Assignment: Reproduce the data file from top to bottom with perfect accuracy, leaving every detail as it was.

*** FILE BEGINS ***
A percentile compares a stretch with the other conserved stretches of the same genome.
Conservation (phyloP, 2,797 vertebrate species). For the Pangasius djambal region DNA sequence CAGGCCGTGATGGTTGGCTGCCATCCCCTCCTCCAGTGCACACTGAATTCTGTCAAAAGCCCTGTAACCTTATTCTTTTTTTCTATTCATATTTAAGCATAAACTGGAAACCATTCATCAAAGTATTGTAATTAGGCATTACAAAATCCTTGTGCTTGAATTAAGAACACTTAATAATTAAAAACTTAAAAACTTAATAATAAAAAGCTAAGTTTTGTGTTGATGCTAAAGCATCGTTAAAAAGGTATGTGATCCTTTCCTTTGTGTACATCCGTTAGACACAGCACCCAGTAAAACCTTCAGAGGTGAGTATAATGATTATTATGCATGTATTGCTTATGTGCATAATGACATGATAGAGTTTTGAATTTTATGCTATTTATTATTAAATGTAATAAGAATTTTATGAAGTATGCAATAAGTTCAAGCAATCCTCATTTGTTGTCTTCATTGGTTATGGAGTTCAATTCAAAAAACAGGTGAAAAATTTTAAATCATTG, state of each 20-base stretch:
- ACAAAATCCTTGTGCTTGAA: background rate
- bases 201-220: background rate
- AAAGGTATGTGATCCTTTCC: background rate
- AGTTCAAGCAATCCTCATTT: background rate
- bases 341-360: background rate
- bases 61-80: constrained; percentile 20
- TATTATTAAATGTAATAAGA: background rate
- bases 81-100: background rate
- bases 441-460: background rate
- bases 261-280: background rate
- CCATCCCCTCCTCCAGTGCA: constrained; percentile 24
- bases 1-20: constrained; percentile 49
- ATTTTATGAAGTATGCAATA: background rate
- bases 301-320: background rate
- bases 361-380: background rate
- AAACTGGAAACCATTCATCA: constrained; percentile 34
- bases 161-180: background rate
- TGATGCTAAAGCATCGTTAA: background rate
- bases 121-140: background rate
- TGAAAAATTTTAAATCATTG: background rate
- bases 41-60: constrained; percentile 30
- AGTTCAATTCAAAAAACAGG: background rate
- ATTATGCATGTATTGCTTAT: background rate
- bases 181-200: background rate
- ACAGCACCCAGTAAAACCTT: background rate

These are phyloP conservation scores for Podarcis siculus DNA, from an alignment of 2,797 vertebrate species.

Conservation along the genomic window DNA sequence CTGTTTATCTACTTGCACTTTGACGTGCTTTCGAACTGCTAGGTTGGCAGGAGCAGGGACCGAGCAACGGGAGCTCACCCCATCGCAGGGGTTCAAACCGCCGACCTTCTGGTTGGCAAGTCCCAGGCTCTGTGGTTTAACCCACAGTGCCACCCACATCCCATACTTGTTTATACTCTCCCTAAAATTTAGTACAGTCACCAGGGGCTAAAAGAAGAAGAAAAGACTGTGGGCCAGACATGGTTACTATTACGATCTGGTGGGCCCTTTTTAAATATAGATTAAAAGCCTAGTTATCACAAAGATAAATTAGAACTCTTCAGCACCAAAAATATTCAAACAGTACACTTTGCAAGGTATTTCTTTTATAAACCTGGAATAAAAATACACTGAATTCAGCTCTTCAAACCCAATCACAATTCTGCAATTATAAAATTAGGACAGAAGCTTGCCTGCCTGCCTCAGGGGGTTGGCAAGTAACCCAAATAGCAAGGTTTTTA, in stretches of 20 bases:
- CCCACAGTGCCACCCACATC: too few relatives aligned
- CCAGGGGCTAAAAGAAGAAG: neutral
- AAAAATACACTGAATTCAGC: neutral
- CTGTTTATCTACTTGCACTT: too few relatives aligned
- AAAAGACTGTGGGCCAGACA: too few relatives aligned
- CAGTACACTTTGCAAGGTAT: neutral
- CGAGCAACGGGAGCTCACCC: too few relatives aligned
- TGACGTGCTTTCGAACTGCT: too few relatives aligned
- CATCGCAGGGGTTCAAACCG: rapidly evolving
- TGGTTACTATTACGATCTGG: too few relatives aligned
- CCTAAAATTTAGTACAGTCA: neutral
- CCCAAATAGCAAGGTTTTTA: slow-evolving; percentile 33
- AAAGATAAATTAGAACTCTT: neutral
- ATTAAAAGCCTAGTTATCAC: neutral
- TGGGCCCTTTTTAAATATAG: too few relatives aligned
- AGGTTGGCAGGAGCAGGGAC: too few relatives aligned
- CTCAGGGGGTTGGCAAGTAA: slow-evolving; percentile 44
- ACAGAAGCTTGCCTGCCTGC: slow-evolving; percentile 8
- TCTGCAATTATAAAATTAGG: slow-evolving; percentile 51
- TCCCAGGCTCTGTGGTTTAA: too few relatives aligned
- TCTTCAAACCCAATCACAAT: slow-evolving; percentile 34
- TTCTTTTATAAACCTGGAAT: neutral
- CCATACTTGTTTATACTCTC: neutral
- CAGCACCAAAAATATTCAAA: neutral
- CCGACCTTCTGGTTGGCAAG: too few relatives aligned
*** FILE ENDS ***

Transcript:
A percentile compares a stretch with the other conserved stretches of the same genome.
Conservation (phyloP, 2,797 vertebrate species). For the Pangasius djambal region DNA sequence CAGGCCGTGATGGTTGGCTGCCATCCCCTCCTCCAGTGCACACTGAATTCTGTCAAAAGCCCTGTAACCTTATTCTTTTTTTCTATTCATATTTAAGCATAAACTGGAAACCATTCATCAAAGTATTGTAATTAGGCATTACAAAATCCTTGTGCTTGAATTAAGAACACTTAATAATTAAAAACTTAAAAACTTAATAATAAAAAGCTAAGTTTTGTGTTGATGCTAAAGCATCGTTAAAAAGGTATGTGATCCTTTCCTTTGTGTACATCCGTTAGACACAGCACCCAGTAAAACCTTCAGAGGTGAGTATAATGATTATTATGCATGTATTGCTTATGTGCATAATGACATGATAGAGTTTTGAATTTTATGCTATTTATTATTAAATGTAATAAGAATTTTATGAAGTATGCAATAAGTTCAAGCAATCCTCATTTGTTGTCTTCATTGGTTATGGAGTTCAATTCAAAAAACAGGTGAAAAATTTTAAATCATTG, state of each 20-base stretch:
- ACAAAATCCTTGTGCTTGAA: background rate
- bases 201-220: background rate
- AAAGGTATGTGATCCTTTCC: background rate
- AGTTCAAGCAATCCTCATTT: background rate
- bases 341-360: background rate
- bases 61-80: constrained; percentile 20
- TATTATTAAATGTAATAAGA: background rate
- bases 81-100: background rate
- bases 441-460: background rate
- bases 261-280: background rate
- CCATCCCCTCCTCCAGTGCA: constrained; percentile 24
- bases 1-20: constrained; percentile 49
- ATTTTATGAAGTATGCAATA: background rate
- bases 301-320: background rate
- bases 361-380: background rate
- AAACTGGAAACCATTCATCA: constrained; percentile 34
- bases 161-180: background rate
- TGATGCTAAAGCATCGTTAA: background rate
- bases 121-140: background rate
- TGAAAAATTTTAAATCATTG: background rate
- bases 41-60: constrained; percentile 30
- AGTTCAATTCAAAAAACAGG: background rate
- ATTATGCATGTATTGCTTAT: background rate
- bases 181-200: background rate
- ACAGCACCCAGTAAAACCTT: background rate

These are phyloP conservation scores for Podarcis siculus DNA, from an alignment of 2,797 vertebrate species.

Conservation along the genomic window DNA sequence CTGTTTATCTACTTGCACTTTGACGTGCTTTCGAACTGCTAGGTTGGCAGGAGCAGGGACCGAGCAACGGGAGCTCACCCCATCGCAGGGGTTCAAACCGCCGACCTTCTGGTTGGCAAGTCCCAGGCTCTGTGGTTTAACCCACAGTGCCACCCACATCCCATACTTGTTTATACTCTCCCTAAAATTTAGTACAGTCACCAGGGGCTAAAAGAAGAAGAAAAGACTGTGGGCCAGACATGGTTACTATTACGATCTGGTGGGCCCTTTTTAAATATAGATTAAAAGCCTAGTTATCACAAAGATAAATTAGAACTCTTCAGCACCAAAAATATTCAAACAGTACACTTTGCAAGGTATTTCTTTTATAAACCTGGAATAAAAATACACTGAATTCAGCTCTTCAAACCCAATCACAATTCTGCAATTATAAAATTAGGACAGAAGCTTGCCTGCCTGCCTCAGGGGGTTGGCAAGTAACCCAAATAGCAAGGTTTTTA, in stretches of 20 bases:
- CCCACAGTGCCACCCACATC: too few relatives aligned
- CCAGGGGCTAAAAGAAGAAG: neutral
- AAAAATACACTGAATTCAGC: neutral
- CTGTTTATCTACTTGCACTT: too few relatives aligned
- AAAAGACTGTGGGCCAGACA: too few relatives aligned
- CAGTACACTTTGCAAGGTAT: neutral
- CGAGCAACGGGAGCTCACCC: too few relatives aligned
- TGACGTGCTTTCGAACTGCT: too few relatives aligned
- CATCGCAGGGGTTCAAACCG: rapidly evolving
- TGGTTACTATTACGATCTGG: too few relatives aligned
- CCTAAAATTTAGTACAGTCA: neutral
- CCCAAATAGCAAGGTTTTTA: slow-evolving; percentile 33
- AAAGATAAATTAGAACTCTT: neutral
- ATTAAAAGCCTAGTTATCAC: neutral
- TGGGCCCTTTTTAAATATAG: too few relatives aligned
- AGGTTGGCAGGAGCAGGGAC: too few relatives aligned
- CTCAGGGGGTTGGCAAGTAA: slow-evolving; percentile 44
- ACAGAAGCTTGCCTGCCTGC: slow-evolving; percentile 8
- TCTGCAATTATAAAATTAGG: slow-evolving; percentile 51
- TCCCAGGCTCTGTGGTTTAA: too few relatives aligned
- TCTTCAAACCCAATCACAAT: slow-evolving; percentile 34
- TTCTTTTATAAACCTGGAAT: neutral
- CCATACTTGTTTATACTCTC: neutral
- CAGCACCAAAAATATTCAAA: neutral
- CCGACCTTCTGGTTGGCAAG: too few relatives aligned